Low Aptitude Contempt Coercion Gloat Remorse

The Book of Human Emotions[edit]

Tiffany Watt Smith listed 154 different worldwide emotions and feelings.[35]

Mapping facial expressions[edit]

Scientists map twenty-one different facial emotions[37][38] expanded from Paul Ekman's six basic emotions of anger, disgust, fear, happiness, sadness, and surprise:

Happy Sad Fearful Angry Surprised Disgusted
Appalled Fearfully
Awed Angrily
Hatred Disgustedly

Emotional equations[edit]

A book written by Chip Conley showed how emotions and feelings are organised using mathematical terms.[39]

Despair = Suffering - Meaning
Disappointment = Expectations - Reality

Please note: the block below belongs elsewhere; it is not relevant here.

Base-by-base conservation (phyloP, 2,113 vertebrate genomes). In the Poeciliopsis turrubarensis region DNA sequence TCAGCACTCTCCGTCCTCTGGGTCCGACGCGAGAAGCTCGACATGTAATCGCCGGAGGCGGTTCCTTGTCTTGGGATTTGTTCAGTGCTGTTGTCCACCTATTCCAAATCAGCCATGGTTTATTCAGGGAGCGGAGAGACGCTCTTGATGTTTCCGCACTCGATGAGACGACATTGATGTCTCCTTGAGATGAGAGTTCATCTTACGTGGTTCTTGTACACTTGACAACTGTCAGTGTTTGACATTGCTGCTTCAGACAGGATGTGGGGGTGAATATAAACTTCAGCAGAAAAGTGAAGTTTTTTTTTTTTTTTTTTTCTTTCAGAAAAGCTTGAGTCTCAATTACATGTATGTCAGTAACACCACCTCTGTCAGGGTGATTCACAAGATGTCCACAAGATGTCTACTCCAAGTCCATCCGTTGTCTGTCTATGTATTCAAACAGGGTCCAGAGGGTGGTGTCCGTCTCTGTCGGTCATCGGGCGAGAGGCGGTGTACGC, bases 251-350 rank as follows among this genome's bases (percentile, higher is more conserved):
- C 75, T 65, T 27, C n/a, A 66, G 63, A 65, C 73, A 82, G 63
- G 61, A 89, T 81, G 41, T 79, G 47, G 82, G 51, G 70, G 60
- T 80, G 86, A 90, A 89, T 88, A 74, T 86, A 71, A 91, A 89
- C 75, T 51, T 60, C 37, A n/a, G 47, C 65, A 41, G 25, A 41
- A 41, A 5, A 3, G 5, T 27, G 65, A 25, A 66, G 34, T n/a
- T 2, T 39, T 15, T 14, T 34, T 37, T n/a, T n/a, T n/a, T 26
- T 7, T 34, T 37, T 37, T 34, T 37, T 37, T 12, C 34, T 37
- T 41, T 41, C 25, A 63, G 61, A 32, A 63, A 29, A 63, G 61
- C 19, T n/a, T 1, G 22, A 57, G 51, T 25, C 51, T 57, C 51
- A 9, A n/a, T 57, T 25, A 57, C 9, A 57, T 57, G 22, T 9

Regret = Disappointment + Responsibility
Jealousy =
Envy =
Anxiety = Uncertainty x Powerlessness
Calling =
Workaholism =
Flow =
Curiosity = Wonder + Awe
Authenticity = Self-Awareness x Courage
Narcissism = (Self-Esteem)2 x Entitlement
Integrity = Authenticity x Invisibility x Reliability
Happiness = Love - Fear
Thriving =
Faith =
Wisdom = Experience

Atlas of Emotions[edit]

The Dalai Lama made a website based on the emotions of enjoyment, disgust, anger, fear and sadness with the help of Paul Ekman.[40][41] The emotions were similar to the ones found in Inside Out, a film that Paul Ekman advised.[42]

Emotion and Stress[edit]

Emotions and stress are connected, so stressful situations produce emotion. Environments that make stress also make emotions.[43]

See also[edit]